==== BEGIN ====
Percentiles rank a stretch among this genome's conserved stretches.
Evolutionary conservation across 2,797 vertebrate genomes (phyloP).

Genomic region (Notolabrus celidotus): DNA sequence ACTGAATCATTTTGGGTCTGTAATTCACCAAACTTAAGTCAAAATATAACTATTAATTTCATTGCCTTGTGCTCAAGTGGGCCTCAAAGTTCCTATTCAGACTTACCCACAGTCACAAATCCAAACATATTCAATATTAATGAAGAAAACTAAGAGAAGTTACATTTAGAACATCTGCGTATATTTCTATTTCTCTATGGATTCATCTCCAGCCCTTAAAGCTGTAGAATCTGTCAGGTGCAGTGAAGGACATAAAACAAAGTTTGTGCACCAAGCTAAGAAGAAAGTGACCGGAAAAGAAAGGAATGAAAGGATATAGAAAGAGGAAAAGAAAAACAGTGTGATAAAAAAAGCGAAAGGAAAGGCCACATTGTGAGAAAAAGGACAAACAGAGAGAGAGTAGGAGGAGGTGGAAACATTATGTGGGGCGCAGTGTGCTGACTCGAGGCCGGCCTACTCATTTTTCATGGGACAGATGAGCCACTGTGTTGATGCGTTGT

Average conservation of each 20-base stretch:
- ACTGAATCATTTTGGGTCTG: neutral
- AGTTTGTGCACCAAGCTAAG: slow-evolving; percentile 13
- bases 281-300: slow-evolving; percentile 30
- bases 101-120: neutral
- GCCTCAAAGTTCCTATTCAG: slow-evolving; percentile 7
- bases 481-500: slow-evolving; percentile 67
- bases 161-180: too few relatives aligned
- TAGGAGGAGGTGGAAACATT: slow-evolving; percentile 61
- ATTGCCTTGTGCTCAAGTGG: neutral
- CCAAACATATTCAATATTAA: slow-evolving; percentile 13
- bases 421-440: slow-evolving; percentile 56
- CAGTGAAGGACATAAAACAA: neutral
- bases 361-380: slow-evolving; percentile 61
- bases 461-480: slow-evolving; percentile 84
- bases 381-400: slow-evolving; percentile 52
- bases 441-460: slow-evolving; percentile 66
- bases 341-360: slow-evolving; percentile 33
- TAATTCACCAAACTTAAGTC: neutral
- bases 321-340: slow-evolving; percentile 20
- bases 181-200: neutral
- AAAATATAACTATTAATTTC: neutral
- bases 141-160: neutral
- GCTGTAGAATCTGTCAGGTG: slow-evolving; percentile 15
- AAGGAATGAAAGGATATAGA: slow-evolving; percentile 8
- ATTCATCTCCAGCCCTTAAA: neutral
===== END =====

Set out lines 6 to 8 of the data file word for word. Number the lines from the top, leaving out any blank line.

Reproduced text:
- AGTTTGTGCACCAAGCTAAG: slow-evolving; percentile 13
- bases 281-300: slow-evolving; percentile 30
- bases 101-120: neutral